Question marks over the 'real-world' battery life of the PSP remained today, following comments made by Sony Computer Entertainment's Ken Kutaragi in a recent interview with Impress PC Watch which add weight to fears that the handheld console's lithium battery is currently ill-equipped to handle the more graphically intensive games for more than a couple of hours.
Sony released detailed specifications last week, which revealed that the company expects the average battery life of the handheld console to be between four to six hours, but added the proviso that these figures were based on headphones being attached, wireless LAN not in use and "display luminance set to maximum (180 cd/m2) and minimum (80 cd/m2)". As yet Sony has yet to release battery life data based on networked gaming, and if the stereo speakers are in use - but many expect that figure to be far closer to the two hour figure widely quoted.
Tellingly, Kutaragi admitted: "A puzzle game will last longer, but Ridge Racer will probably be shorter than that." An interesting comment that is a logical, but obvious observation that any game that maxes the PSP's capabilities out will cost the battery life dear. Anyone expecting game which constantly stream data off the disc, such as Grand Theft Auto or Sony's own The Getaway will most likely be disappointed, with Sony keen to ensure all games pass stringent battery life tests before being released.
However, while initial battery concerns are a very real issue in the early days of the system, Kutaragi goes on to predict that "In the future, we'd like a single charge to last for a flight between Narita and New York," which to the rest of us means about 14 hours.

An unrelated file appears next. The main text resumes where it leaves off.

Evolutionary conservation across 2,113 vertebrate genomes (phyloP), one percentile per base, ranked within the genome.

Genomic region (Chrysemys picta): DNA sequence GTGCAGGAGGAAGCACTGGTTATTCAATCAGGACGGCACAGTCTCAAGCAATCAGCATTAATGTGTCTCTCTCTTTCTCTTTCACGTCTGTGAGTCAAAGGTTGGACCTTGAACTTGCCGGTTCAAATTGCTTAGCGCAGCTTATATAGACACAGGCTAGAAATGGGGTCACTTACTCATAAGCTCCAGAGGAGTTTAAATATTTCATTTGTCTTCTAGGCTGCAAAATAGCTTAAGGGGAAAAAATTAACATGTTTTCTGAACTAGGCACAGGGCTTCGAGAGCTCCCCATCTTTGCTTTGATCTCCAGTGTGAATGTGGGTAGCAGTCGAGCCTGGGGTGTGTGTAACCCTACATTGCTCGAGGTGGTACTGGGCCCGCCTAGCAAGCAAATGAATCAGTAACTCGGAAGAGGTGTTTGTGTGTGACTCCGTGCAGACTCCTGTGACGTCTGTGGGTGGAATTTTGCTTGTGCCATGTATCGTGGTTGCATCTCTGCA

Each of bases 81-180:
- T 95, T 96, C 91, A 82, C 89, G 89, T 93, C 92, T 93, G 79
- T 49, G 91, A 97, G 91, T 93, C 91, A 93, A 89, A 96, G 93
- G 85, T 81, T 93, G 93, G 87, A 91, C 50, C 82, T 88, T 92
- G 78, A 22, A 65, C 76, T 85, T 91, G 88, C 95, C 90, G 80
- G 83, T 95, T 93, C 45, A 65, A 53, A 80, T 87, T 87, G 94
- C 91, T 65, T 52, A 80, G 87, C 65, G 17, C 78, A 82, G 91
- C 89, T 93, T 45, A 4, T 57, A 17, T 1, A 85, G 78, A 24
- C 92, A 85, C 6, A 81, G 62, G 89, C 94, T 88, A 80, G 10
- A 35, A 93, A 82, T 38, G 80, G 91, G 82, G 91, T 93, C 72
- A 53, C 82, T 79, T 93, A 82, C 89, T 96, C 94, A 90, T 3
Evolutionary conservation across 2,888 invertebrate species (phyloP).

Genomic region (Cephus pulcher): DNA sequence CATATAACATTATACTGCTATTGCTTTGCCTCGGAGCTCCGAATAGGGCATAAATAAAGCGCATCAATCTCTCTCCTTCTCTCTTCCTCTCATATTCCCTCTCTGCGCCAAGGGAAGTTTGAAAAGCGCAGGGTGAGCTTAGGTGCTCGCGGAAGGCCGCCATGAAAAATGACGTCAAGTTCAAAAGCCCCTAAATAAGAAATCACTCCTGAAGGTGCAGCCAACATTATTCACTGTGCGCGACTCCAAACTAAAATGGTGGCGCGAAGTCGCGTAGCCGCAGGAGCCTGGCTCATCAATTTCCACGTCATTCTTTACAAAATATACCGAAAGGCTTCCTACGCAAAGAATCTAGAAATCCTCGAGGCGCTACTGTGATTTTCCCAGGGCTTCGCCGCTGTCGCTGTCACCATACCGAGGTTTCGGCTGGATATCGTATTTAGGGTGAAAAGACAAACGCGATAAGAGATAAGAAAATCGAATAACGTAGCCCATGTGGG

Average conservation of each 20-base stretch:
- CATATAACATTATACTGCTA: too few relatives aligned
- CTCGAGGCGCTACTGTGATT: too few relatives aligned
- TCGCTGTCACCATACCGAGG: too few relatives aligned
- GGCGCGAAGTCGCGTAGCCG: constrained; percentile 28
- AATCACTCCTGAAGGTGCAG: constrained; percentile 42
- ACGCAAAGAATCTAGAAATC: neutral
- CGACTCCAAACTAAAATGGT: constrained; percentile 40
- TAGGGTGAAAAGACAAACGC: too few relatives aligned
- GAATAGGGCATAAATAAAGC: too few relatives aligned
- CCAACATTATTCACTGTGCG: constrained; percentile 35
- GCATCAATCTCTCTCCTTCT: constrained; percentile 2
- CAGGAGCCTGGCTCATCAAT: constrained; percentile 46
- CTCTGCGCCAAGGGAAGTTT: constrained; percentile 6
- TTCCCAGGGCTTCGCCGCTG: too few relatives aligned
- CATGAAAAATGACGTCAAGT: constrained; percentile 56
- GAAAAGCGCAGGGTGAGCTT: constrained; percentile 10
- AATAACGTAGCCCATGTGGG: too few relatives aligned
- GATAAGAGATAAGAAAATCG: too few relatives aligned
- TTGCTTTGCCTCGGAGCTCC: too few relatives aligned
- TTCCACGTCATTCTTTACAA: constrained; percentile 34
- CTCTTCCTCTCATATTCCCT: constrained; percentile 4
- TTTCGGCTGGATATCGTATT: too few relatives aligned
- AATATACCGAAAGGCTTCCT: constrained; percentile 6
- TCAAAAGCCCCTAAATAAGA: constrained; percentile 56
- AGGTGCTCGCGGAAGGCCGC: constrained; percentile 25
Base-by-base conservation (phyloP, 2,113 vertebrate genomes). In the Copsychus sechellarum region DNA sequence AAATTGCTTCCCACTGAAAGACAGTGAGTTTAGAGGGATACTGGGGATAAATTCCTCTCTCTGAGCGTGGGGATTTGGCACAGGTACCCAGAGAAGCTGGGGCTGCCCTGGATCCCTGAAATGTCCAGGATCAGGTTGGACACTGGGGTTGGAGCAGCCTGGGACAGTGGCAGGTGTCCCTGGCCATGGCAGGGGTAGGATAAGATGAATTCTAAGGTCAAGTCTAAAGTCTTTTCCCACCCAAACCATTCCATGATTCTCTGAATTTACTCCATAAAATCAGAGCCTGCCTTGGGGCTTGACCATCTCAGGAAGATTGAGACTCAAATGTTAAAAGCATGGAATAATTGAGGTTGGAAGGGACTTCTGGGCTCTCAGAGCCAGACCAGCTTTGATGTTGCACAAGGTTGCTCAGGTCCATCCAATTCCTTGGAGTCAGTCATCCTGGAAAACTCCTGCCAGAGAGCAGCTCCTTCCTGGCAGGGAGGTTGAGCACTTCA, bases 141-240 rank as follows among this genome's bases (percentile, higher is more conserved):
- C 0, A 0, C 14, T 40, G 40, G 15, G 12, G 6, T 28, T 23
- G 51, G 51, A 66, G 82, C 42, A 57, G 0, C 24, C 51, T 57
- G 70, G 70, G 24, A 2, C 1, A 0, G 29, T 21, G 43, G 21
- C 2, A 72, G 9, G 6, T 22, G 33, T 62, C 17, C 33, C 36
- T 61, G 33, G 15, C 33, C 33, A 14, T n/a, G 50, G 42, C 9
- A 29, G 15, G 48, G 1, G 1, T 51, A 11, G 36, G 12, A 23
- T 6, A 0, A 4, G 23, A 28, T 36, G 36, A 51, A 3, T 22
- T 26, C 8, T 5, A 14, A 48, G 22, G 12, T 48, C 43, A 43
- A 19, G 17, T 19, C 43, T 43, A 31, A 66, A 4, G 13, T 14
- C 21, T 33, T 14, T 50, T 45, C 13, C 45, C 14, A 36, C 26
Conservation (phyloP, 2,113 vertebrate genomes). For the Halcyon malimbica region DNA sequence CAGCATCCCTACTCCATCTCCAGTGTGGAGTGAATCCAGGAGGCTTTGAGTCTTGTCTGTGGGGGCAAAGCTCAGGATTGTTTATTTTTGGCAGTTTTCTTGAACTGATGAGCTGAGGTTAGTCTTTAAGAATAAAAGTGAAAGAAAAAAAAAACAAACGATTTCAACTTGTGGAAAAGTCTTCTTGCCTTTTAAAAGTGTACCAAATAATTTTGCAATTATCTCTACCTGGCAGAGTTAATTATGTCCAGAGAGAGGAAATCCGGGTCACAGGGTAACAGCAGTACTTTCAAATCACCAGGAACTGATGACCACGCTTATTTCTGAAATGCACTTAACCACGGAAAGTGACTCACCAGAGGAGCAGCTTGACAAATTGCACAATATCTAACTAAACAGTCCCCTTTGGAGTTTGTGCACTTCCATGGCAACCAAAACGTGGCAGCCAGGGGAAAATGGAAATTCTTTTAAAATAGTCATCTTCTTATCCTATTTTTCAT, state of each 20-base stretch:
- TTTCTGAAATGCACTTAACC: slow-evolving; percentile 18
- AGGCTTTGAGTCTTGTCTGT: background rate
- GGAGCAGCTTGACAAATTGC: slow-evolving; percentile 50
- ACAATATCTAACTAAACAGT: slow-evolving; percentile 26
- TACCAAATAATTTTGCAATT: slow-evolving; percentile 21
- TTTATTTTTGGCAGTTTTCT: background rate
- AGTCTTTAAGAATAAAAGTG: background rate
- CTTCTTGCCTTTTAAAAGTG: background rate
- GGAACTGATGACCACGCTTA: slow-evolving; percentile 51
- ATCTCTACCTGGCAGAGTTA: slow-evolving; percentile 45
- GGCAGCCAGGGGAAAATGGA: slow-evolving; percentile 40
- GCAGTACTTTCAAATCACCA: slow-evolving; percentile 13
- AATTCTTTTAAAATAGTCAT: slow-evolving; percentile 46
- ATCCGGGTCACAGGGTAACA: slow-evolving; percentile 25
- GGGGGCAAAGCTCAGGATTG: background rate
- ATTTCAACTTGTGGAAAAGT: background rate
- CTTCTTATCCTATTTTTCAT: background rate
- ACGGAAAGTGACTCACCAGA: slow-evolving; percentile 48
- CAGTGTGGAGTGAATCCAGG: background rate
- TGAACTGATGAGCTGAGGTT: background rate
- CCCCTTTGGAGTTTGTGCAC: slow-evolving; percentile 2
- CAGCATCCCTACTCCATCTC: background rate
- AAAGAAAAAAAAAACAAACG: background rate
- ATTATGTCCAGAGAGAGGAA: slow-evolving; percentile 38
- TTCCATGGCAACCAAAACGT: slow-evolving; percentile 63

He also used one of Sony's previous handheld successes - the Walkman -as an example of how optimisations refine battery use over time. Without specifically mentioning improvements to the battery itself, Kutaragi insisted that developers would eventually find ways to optimise CPU use and memory management to save on the battery, and that future revisions of the PSP would inevitably reduce power consumption, noting that the first PSPs would contain chips manufactured using a 90-nanometer process, while future generations would be made using the small, less power intensive 65-nanometer process.
However, much of this is all ifs and buts, and while this will undoubtedly happen, there remains a big question mark over what the first gen PSPs are capable of, and whether it proves to be a deal breaker for those who intend to use the device on the move for extended periods.
Meanwhile, he also mentioned the inevitable increase in removable RAM capacity. Currently the maximum PSP Memory Stick DUO capacity for the PSP is 1GB, but in future this will undoubtedly rise to much bigger capacities - although not until future revisions are released at an unspecified point in the future.